Edwin St Hill practising in Australia in 1930-31 (Image: National Library of Australia)
Up until the end of his first-class career in 1931, Edwin St Hill’s biography could be written on a postcard for all that we know of him. All the usual sources (which for West Indian and Trinidadian cricket of this period generally means CLR James’ Beyond a Boundary) are largely silent. We can trace his rise, first for Shannon Cricket Club in the Bonanza Cup in Trinidad and Tobago; then for Trinidad in the Intercolonial Tournament; and finally for the West Indies. Without setting the world alight, he played a total of seventeen first-class and two Test matches. While he made a good impression for all these teams, he remains an anonymous figure in the records. In some ways, we even know more about his brother Cecil from the few lines that CLR James wrote about him. Other than dry statistical facts, all we know about Edwin is that he was a reliable, nagging medium-paced bowler of perhaps limited penetration and, from a snippet in an Australian newspaper, an occasional boxer. But from 1931, all that changes because St Hill moved to Lancashire to play league cricket, and became a local celebrity. Suddenly he starts to come alive in the sources.
Before touring Australia with the West Indies team, St Hill had signed an initial one-year contract to play Lancashire League cricket for Lowerhouse, a club based in Burnley. The fact of his signing was quite remarkable because unlike many of the growing number of overseas professionals in the Lancashire League, St Hill had never played cricket in England – as far as we know, he had never even set foot in the country.
However, it was not unprecedented for a clubs to gamble on an overseas professional. In the early 1920s, several Lancashire League clubs began to recruit some lesser-known overseas players. Among these were Australia’s Frank O’Keefe, who never played Tests, and the Lancashire-born AE Hall, who played Tests for South Africa in the early 1920s, but never toured England. As the decade progressed, clubs moved towards higher-profile signings, prompted by the success of Australia’s Ted McDonald, probably the fastest bowler in the world at the time, when he played for Nelson between 1922 and 1924. McDonald was followed by South Africa’s JM Blankenburg, Australia’s Arthur Richardson and, most successfully, Trinidad’s Learie Constantine. All three were signed after attracting attention during tours of England with their Test side; other players such as Alan Fairfax (Australia) and George Headley (West Indies) followed this well-trodden path in the 1930s. But St Hill was largely unproven when he signed – perhaps more unproven than any previous overseas professional.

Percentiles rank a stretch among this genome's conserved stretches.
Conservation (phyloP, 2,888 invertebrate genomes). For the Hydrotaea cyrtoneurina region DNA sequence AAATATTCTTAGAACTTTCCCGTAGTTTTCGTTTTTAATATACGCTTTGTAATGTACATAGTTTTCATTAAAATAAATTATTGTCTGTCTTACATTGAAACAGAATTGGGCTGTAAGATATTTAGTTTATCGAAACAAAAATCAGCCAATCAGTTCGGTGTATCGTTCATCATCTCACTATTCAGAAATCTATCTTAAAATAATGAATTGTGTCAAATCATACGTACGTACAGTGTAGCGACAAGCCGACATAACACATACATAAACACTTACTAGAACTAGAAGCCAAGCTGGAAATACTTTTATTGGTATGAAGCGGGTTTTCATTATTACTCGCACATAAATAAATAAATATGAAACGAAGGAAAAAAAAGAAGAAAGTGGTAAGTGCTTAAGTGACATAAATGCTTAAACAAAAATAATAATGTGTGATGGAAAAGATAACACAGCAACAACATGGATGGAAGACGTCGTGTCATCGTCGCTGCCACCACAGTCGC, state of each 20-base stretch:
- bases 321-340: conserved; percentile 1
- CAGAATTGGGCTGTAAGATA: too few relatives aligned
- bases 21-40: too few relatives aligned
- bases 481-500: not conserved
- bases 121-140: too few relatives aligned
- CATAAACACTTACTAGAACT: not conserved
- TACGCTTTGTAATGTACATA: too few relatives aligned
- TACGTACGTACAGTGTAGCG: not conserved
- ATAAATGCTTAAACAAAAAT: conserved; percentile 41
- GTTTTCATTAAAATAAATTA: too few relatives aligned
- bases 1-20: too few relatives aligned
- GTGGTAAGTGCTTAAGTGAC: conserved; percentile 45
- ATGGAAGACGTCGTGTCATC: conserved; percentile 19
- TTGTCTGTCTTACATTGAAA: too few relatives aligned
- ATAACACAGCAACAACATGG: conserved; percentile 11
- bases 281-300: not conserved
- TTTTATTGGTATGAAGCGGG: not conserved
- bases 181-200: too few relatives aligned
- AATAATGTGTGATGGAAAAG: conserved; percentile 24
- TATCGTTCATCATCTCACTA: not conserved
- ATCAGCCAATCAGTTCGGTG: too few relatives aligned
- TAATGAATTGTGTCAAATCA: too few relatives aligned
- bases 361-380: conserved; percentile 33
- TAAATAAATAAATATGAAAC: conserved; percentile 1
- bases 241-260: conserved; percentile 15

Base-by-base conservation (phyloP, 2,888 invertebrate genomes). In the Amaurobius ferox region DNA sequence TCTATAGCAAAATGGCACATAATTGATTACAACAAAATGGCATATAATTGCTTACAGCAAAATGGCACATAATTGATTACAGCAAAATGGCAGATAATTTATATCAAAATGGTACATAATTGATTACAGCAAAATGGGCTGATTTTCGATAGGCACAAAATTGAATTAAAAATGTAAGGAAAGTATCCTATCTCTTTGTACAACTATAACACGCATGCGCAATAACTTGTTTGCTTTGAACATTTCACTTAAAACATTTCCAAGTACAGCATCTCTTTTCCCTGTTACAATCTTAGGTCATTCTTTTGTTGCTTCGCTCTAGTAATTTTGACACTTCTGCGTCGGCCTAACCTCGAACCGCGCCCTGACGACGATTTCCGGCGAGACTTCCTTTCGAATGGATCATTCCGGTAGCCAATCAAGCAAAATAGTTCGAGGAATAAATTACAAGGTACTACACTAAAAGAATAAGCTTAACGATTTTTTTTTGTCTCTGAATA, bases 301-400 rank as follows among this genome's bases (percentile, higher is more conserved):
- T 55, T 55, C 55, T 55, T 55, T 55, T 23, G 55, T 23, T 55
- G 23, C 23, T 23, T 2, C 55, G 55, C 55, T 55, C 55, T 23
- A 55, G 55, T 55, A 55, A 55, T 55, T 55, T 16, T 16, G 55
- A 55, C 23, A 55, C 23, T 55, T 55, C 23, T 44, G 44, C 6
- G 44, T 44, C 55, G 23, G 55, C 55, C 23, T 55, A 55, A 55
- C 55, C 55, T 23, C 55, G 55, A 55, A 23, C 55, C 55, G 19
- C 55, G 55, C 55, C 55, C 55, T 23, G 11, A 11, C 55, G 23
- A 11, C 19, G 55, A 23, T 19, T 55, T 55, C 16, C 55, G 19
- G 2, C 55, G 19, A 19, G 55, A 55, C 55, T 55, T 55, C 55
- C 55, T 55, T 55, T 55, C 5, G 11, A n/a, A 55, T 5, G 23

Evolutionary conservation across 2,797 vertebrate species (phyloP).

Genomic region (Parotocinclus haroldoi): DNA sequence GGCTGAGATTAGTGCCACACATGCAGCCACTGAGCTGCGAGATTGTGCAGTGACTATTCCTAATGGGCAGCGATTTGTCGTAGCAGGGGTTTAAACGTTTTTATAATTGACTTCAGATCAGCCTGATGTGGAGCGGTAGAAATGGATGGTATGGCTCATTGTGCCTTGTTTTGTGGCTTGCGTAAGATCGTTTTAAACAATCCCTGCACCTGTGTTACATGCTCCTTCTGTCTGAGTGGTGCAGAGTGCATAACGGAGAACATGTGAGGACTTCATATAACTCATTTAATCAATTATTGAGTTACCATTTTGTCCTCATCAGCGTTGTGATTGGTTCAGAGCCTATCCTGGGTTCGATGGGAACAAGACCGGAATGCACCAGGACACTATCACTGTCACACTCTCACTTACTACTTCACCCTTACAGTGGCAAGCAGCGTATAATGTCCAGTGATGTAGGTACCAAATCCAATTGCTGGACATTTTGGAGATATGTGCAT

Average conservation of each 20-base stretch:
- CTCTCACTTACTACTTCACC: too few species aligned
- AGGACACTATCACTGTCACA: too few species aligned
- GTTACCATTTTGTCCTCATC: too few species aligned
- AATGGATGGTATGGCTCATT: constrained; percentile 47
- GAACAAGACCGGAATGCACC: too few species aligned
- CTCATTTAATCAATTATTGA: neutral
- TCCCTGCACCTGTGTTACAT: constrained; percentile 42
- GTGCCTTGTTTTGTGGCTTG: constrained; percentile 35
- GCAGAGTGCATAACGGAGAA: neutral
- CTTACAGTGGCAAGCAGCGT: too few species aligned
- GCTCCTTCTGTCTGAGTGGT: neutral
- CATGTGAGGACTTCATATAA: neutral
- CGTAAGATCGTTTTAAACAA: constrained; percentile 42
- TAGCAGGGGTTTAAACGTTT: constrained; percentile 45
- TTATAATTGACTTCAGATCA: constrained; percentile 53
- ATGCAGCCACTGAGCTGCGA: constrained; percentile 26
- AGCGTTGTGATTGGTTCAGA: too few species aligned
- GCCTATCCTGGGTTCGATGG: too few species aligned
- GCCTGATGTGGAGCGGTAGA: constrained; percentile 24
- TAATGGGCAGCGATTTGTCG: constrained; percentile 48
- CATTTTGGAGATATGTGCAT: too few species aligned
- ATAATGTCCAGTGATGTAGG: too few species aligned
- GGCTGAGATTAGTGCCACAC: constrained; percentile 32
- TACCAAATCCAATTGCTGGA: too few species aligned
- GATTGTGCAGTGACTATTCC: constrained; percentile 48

Learie Constantine recommended St Hill to Lowerhouse, who were perhaps persuaded not just by his testimony but by what he had himself brought to Nelson, in terms of results on the field and vastly increased attendances. At the time, Lowerhouse were generally a middling club. They had never won the Lancashire League and usually finished in the lower half of the table. Having been last in 1924 and 1926, they had risen to joint sixth in 1928 and fifth in 1929, but fallen to eleventh in 1930. The professional that season was Helm Spencer – the former Lancashire and Glamorgan cricketer’s 346 runs and 28 wickets were far from impressive, but he had spent many years at Lowerhouse, moving to Bacup and then Colne before returning for a single season in 1930. He later returned to play for them team as an amateur, including alongside St Hill in 1932. Spencer had, in turn, replaced Fred Webster as professional. Webster had been very successful, but had moved to the Central Lancashire League to play for Littleborough. Although both Spencer and Webster had played county cricket, neither was a star name; nor were any of Lowerhouse’s previous professionals. Perhaps St Hill was an attempt to compromise – an international cricketer whose name may have been known, but who would not have been as expensive as someone like Constantine, or a leading county professional.